Use of an automated clinical management system improves outpatient immunosuppressive care following liver transplantation

University of Washington School of Medicine, Seattle, Washington, USA.
Journal of the American Medical Informatics Association (Impact Factor: 3.5). 07/2010; 17(4):396-402. DOI: 10.1136/jamia.2009.000992
Source: PubMed


Immunosuppressive therapy following transplantation, if not managed well, can lead to increased drug toxicity or rejection episodes. We investigated whether use of an automated clinical management system in our liver transplant program would improve clinical outcomes in managing transplant recipients' immunosuppressive medications.
We performed a retrospective cohort study of two patient groups receiving liver transplants at our institution. One group of 301 patients transplanted from January 1, 2004 to November 30, 2006 received outpatient immunosuppressive management using a paper charting system. After instituting an automated clinical management system, the following group of 127 patients transplanted from December 12, 2006 to April 1, 2008 received their outpatient immunosuppressive management with that system. Only patients who received tacrolimus therapy, with or without mycophenolate mofetil or prednisone, were studied.
Our endpoints included percentage of patients having rejection and/or tacrolimus toxicity episodes. Various recipient, intraoperative, donor, and postoperative variables, including managing the immunosuppressive therapy with a paper charting system or an automated management system, were studied to determine which factors were associated with our endpoints.
Multivariable logistic regression analysis showed the automated system was significantly associated with fewer rejection episodes and fewer tacrolimus toxicity events. Formal cost-effectiveness analysis of the nurses' salaries for 1 year showed the automated system cost US$197 per patient and the paper system cost US$1703 per patient. The automated system improved quality of life years.
Use of an automated clinical management system for outpatient immunosuppressive management for liver transplant patients has resulted in a decrease in both tacrolimus toxicity and rejection episodes and is cost-effective.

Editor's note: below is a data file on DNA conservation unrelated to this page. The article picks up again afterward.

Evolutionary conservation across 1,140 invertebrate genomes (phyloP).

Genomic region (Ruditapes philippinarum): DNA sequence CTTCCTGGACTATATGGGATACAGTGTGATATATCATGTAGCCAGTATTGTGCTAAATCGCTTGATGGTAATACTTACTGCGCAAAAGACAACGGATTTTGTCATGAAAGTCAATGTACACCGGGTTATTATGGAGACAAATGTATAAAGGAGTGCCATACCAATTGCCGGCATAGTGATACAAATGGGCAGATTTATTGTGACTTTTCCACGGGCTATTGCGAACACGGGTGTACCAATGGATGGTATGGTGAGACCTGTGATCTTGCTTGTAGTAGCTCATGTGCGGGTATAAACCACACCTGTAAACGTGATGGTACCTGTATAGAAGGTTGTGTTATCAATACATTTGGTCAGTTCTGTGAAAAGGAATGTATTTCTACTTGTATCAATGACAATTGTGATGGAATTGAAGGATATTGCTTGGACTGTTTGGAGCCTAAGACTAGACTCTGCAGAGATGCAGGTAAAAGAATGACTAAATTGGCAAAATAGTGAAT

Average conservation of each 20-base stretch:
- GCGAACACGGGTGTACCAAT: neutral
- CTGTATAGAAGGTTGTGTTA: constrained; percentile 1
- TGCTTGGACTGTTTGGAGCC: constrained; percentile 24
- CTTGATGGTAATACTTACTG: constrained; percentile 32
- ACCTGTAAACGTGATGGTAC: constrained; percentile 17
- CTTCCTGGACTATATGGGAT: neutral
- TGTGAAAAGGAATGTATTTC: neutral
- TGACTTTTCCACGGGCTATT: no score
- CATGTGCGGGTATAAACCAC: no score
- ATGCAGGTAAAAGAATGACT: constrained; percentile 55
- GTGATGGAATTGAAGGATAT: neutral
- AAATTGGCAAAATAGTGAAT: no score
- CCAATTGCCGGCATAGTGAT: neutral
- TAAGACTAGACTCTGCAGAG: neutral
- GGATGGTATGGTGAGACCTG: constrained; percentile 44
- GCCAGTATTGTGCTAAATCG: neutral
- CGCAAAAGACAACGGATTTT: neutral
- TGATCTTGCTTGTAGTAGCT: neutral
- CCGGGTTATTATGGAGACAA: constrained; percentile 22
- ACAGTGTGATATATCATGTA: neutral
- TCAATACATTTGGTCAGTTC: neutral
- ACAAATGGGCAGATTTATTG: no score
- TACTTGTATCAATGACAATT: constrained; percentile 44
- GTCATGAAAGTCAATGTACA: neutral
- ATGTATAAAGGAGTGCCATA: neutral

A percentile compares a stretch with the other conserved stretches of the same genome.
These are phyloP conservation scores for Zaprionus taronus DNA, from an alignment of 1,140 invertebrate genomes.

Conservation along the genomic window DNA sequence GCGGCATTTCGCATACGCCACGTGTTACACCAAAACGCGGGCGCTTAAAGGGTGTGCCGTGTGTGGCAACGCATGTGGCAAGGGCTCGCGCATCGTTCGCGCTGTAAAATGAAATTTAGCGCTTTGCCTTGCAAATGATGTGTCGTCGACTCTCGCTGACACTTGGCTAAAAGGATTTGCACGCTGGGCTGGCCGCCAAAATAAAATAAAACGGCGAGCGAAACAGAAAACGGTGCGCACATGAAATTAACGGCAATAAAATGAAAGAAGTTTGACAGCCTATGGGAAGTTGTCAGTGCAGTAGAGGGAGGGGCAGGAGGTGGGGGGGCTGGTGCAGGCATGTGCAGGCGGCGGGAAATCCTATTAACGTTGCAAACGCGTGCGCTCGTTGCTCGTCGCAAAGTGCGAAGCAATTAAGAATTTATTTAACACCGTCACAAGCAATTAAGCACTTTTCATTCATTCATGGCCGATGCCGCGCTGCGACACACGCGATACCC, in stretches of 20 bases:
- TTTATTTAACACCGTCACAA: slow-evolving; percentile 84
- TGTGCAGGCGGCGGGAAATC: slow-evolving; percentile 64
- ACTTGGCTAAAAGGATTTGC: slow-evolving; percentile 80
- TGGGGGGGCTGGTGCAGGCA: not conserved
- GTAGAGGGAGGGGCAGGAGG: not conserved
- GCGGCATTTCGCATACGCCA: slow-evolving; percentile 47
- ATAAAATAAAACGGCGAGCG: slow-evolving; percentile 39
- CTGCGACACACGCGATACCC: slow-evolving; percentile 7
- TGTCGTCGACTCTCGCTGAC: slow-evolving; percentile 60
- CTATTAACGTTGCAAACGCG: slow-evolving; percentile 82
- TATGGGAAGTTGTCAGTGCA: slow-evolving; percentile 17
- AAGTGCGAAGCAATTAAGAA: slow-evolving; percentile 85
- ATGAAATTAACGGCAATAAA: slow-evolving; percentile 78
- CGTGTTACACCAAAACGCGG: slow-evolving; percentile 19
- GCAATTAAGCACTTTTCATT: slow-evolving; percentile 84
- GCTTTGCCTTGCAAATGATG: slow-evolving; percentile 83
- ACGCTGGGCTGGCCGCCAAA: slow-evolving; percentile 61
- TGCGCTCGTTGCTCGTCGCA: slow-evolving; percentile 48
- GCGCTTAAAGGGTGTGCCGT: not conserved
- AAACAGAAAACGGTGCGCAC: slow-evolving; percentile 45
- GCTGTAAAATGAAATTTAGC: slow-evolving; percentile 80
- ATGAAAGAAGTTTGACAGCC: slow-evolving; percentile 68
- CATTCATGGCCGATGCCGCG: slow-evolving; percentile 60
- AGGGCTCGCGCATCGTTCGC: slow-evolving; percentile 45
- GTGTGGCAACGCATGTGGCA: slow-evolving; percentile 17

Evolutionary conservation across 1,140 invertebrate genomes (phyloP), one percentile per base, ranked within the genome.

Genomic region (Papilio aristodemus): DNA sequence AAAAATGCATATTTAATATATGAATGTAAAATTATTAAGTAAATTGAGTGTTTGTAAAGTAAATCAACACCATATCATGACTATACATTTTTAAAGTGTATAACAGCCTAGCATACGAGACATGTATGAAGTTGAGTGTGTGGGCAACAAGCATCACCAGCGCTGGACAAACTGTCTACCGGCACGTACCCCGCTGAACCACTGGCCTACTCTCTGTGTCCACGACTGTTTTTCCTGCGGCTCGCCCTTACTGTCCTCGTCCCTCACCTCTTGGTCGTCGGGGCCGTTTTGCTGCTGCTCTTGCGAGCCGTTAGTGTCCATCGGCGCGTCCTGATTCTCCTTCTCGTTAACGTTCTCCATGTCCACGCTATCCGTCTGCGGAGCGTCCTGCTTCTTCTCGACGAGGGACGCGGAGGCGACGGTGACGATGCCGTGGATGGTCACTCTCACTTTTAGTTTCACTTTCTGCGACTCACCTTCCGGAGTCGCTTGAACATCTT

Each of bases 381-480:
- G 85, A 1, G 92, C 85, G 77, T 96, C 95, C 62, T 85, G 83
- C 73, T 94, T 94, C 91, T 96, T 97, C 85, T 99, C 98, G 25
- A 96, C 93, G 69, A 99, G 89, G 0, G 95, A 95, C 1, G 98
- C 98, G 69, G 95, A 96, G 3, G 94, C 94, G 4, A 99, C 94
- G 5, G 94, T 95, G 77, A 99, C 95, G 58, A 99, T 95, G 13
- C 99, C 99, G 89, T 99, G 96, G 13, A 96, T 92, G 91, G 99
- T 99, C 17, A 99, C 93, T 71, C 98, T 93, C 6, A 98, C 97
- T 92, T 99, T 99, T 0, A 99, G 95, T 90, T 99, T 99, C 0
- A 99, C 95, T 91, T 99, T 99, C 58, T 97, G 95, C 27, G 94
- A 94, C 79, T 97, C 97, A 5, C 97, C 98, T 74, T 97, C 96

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    ABSTRACT: Following liver transplantation, patients require lifelong immunosuppressive care and monitoring. Computerized clinical decision support (CDS) has been shown to improve post-transplant immunosuppressive care processes and outcomes. The readiness of transplant information systems to implement computerized CDS to support post-transplant care is unknown. a) Describe the current clinical information system functionality and manual and automated processes for laboratory monitoring of immunosuppressive care, b) describe the use of guidelines that may be used to produce computable logic and the use of computerized alerts to support guideline adherence, and c) explore barriers to implementation of CDS in U.S. liver transplant centers. We developed a web-based survey using cognitive interviewing techniques. We surveyed 119 U.S. transplant programs that performed at least five liver transplantations per year during 2010-2012. Responses were summarized using descriptive analyses; barriers were identified using qualitative methods. Respondents from 80 programs (67% response rate) completed the survey. While 98% of programs reported having an electronic health record (EHR), all programs used paper-based manual processes to receive or track immunosuppressive laboratory results. Most programs (85%) reported that 30% or more of their patients used external laboratories for routine testing. Few programs (19%) received most external laboratory results as discrete data via electronic interfaces while most (80%) manually entered laboratory results into the EHR; less than half (42%) could integrate internal and external laboratory results. Nearly all programs had guidelines regarding pre-specified target ranges (92%) or testing schedules (97%) for managing immunosuppressive care. Few programs used computerized alerting to notify transplant coordinators of out-of-range (27%) or overdue laboratory results (20%). Use of EHRs is common, yet all liver transplant programs were largely dependent on manual paper-based processes to monitor immunosuppression for post-liver transplant patients. Similar immunosuppression guidelines provide opportunities for sharing CDS once integrated laboratory data are available.
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